Does Morphine Make End-Of-Life Easier?

Does Morphine Make End-Of-Life Easier?

If you’ve been through a severe trauma or surgery, or you’ve given birth to a baby, morphine may have been prescribed to help ease the pain. However, the drug is under constant scrutiny for its addictive nature. But what if we told you, that it is a rockstar for patients who are waiting for their deaths? You read that right, hospices too often use Morphine to alleviate pain.

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What Does Morphine Do?

Pain is reduced by stopping the transmission of pain signals from the brain to the body via opioid receptors in the central nervous system.

Tablets, capsules, granules, oral liquid, and injections are all forms of this medication.

What Happens If I Take Too Much?

Get medical help right away, or dial 1-800-222-1222 for Poison Help. In children and anyone who misuse opioids without a prescription, an overdose can be lethal. Symptoms of an overdose include lethargy, blurry vision, sluggish breathing, or complete cessation of respiration.

An opioid overdose can be quickly reversed with naloxone, which your doctor may recommend you obtain and have with you at all times. If you stop breathing or don’t wake up, someone who is looking after you can provide naloxone. While you’re waiting for aid, your caregiver needs to rush you to emergency medical attention and may have to perform CPR on you.

A pharmacy or public health department will sell naloxone. Ensure that people responsible for your care are aware of where and how to administer naloxone.

What Do I Need to Watch Out for When Using Morphine?

What does morphine feel like? The most common response is a feeling of utter joy and euphoria. However, there are rules to using the drug. Keep away from booze! There is a risk of serious adverse effects or even death. Don’t get behind the wheel unless you learn how morphine is affecting you. Falling or getting into an accident because of dizziness or tiredness can be extremely dangerous.

Some of the Negative Side Effects of Morphine

You should seek immediate medical attention if you are feeling a morphine allergy. Symptoms include hives, difficulty breathing, and swelling of the lips, tongue or throat.

If you use opioids, your respiration may be slowed or stopped, and you may die. If your breathing is sluggish and pauses are long, your lips are blue, or you are unable to wake up, you should be sent to the hospital immediately.

If you are experiencing any of the following symptoms you should seek immediate medical attention.

  • Sighing, weak or shallow breathing, or breathing that comes and goes;
  • Symptoms of heart palpitations and chest discomfort;
  • Sleepiness to the point of dizziness or fainting.
  • Hallucinations, fever, muscular stiffness, twitching, lack of coordination, nausea, and diarrhoea are all symptoms of serotonin syndrome.
  • Nausea, vomiting, lack of appetite, dizziness, and increased weariness or weakness are all symptoms of low cortisol levels.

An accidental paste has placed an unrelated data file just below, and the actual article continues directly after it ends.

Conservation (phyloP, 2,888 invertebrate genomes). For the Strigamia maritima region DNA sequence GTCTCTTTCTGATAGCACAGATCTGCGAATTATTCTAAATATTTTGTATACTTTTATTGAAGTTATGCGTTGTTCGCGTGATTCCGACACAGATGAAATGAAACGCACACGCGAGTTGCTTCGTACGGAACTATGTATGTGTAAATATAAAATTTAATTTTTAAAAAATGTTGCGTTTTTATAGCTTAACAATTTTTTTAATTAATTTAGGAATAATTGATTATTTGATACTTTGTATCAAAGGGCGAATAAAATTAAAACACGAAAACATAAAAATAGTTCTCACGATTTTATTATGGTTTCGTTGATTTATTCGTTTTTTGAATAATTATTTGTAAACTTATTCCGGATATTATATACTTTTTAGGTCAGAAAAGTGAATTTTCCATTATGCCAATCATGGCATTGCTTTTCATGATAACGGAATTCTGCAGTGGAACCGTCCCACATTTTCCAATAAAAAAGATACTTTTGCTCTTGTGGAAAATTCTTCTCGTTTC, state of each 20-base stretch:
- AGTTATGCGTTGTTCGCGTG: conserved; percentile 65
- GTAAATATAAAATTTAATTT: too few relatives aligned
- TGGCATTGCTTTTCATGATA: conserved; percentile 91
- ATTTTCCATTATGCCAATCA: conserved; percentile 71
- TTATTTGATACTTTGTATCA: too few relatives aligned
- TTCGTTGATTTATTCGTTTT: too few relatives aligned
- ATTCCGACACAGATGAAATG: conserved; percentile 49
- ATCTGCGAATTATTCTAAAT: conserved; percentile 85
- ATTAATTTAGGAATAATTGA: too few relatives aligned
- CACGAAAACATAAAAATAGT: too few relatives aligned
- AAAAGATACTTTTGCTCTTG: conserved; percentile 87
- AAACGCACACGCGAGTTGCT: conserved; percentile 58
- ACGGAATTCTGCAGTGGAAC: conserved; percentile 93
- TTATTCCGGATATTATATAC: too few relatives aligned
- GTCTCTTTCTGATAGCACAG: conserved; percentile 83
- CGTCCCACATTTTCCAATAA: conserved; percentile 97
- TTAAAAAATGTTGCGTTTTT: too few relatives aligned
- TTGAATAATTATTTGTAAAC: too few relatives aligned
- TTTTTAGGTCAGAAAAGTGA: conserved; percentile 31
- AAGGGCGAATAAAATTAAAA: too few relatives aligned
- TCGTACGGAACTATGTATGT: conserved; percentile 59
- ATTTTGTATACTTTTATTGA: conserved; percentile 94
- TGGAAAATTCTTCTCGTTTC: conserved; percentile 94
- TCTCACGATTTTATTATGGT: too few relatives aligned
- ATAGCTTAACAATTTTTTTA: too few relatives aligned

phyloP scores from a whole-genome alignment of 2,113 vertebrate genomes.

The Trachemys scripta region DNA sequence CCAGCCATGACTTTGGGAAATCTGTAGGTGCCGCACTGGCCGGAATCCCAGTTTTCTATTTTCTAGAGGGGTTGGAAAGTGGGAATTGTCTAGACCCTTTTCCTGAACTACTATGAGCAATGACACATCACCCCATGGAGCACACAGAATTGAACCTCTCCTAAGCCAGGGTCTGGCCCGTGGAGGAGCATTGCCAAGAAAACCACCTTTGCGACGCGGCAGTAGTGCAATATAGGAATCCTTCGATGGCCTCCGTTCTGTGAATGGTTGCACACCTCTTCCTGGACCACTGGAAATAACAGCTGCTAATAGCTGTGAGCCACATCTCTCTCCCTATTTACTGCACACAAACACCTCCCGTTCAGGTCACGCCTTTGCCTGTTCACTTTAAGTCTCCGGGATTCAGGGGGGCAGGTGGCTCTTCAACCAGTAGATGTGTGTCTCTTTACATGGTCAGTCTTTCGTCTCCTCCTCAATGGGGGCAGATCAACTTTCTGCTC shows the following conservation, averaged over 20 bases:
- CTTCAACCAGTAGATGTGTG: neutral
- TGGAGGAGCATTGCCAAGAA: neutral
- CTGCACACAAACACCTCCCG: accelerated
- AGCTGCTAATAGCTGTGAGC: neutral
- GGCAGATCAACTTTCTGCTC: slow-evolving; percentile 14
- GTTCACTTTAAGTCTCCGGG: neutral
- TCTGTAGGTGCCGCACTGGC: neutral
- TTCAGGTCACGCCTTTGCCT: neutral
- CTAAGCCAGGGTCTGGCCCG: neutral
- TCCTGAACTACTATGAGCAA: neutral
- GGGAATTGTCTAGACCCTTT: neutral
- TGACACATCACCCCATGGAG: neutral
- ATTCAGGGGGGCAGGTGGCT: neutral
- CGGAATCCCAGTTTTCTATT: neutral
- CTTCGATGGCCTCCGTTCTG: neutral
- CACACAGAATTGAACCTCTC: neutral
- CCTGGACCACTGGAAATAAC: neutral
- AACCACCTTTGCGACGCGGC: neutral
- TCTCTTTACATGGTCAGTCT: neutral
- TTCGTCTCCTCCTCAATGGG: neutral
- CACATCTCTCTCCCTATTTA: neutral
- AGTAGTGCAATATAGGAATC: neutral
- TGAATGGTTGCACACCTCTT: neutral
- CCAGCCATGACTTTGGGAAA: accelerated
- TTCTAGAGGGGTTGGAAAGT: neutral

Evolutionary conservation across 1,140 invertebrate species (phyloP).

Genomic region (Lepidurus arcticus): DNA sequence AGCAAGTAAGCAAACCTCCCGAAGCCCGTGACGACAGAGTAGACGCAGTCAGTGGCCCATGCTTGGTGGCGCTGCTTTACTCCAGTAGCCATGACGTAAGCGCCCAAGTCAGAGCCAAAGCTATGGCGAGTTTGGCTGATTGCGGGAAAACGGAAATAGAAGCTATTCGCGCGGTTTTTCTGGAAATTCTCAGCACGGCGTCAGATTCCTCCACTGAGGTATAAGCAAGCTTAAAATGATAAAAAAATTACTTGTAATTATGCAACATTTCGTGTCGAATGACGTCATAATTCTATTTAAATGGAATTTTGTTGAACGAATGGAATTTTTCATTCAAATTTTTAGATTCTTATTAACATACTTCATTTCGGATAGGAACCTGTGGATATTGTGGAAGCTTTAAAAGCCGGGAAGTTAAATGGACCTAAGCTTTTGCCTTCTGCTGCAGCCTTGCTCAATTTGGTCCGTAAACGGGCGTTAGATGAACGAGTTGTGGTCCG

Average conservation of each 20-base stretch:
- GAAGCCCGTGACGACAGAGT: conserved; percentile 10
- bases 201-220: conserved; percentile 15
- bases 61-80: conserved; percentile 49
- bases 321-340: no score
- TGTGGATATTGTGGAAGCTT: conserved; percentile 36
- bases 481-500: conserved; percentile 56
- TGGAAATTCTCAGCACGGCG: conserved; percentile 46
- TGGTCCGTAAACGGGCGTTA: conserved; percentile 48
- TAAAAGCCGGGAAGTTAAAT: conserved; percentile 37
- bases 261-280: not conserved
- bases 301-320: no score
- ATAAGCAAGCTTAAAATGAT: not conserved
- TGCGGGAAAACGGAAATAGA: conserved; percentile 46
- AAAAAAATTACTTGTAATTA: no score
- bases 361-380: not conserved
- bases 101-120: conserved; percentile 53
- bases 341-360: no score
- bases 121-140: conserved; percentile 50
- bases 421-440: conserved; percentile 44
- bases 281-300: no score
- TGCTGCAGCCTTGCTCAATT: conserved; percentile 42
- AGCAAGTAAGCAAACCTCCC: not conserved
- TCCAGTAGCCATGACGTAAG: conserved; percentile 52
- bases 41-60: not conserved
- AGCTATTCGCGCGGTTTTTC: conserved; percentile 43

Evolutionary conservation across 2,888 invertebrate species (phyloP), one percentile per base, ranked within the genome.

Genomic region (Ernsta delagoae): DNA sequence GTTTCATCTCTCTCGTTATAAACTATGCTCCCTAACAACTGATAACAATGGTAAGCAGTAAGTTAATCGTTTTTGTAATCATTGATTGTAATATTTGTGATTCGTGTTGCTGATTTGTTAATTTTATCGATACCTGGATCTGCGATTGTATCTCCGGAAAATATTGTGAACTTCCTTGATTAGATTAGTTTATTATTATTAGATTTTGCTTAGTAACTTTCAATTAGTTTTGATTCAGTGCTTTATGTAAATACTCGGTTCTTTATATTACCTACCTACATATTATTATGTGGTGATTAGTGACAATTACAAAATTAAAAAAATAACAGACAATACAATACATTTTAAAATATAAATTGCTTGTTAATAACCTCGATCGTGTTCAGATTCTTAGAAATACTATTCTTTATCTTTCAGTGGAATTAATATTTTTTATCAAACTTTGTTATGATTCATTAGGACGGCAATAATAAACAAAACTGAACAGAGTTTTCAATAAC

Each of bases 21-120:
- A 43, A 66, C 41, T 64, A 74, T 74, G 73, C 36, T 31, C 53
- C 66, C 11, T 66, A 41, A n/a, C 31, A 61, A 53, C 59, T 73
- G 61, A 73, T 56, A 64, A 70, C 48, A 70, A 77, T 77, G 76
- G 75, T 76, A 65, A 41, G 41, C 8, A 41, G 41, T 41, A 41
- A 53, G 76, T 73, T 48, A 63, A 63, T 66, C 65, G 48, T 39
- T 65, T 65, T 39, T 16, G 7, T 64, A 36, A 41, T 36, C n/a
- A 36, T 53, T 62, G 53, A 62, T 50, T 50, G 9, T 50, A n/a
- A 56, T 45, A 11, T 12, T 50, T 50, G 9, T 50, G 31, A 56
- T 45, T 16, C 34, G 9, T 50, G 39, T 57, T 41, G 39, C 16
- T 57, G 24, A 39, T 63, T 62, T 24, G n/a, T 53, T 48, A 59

Elderly folks and those who are weak or have a wasting syndrome or persistent respiratory diseases are more prone to experiencing serious breathing issues.

The following are some of the most common adverse effects of morphine:

  • Fatigue, sleepiness, and drowsiness;
  • Discomfort in the stomach, nausea and vomiting; constipation
  • Sweating; or,
  • Expressions of intense joy or despair.

Other adverse effects may occur, and this is not an exhaustive list. Call your doctor if you have any questions or concerns about any possible side effects. You can call the FDA at 1-800-FDA-1088 to report negative effects.

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Morphine in Hospice Care

Palliative care or hospice care is an option for people who require round-the-clock attention. The caretakers are experienced and highly qualified in multiple aspects of end-of-life care. One of the many things they are trained and required to do is to reduce pain.

Morphine for breathing is often prescribed to alleviate the symptoms of shortness of breath. It’s possible you’ve heard that morphine can speed up death. When prescribed correctly, morphine delivered in therapeutic settings does not hasten mortality, according to research.

When a patient is near death, lowering discomfort and resolving concerns about breathing can bring much-needed comfort. Pain medicine, unlike a morphine drip, has the potential to produce dizziness, drowsiness, and even hallucinations in some people.

If you find yourself asking what morphine is used for and the side effects of the drug, reach out to us at MyAllAmericanHospice for more than just drug information. Find out how we can help you or a loved one make end-of-life more comfortable. You won’t have to worry about things, small or big, including hospice morphine overdose with us.


Do morphine-induced respiratory depressions result in patient death?

No, because morphine’s core depressive effects are antagonized by pain.

Clinically significant respiratory depression is uncommon when the dosage of morphine and time it is used are prescribed by a specialist.

Doctors may consider giving an opioid antagonist such as naloxone 20 microgram IV every 2 minutes until the patient’s respiratory status is satisfactory; however, this is seldom necessary. Iatrogenic overdose and respiratory depression can occur in both purposeful (suicide) and accidental overdoses.

Does it help with cancer-related pain relief?

On a micro level, there have been manifestations of worldwide concerns about the use of morphine to ease cancer-related pain. Morphine’s efficacy as an analgesic is well-documented, yet anxiety persists among patients, health care providers, and caregivers.

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